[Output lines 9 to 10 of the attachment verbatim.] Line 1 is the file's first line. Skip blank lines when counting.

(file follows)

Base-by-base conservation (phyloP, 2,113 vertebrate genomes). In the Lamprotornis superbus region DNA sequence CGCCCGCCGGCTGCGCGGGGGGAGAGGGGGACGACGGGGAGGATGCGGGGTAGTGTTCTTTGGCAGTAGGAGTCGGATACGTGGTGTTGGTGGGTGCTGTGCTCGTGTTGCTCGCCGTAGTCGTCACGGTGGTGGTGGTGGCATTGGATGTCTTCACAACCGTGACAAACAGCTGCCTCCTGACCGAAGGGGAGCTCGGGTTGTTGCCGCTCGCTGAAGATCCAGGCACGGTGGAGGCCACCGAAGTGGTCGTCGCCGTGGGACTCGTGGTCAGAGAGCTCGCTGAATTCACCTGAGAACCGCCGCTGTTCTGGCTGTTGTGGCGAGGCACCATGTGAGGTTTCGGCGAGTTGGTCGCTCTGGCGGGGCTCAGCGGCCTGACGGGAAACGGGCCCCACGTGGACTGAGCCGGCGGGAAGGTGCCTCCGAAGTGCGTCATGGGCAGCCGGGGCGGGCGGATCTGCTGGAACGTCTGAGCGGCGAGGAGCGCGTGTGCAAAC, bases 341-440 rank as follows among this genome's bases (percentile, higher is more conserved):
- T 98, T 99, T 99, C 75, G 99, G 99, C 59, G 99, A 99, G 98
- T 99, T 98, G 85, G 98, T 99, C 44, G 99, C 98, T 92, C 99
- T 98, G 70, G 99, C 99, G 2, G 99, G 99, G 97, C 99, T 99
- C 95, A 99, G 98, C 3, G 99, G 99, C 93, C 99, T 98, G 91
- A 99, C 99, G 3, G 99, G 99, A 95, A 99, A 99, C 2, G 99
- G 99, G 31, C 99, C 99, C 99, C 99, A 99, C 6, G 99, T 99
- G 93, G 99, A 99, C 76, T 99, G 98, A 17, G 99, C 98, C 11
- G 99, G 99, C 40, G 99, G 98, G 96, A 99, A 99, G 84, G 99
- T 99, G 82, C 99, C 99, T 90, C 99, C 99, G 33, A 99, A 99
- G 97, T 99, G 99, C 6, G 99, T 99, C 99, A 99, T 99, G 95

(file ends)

- G 99, G 99, C 40, G 99, G 98, G 96, A 99, A 99, G 84, G 99
- T 99, G 82, C 99, C 99, T 90, C 99, C 99, G 33, A 99, A 99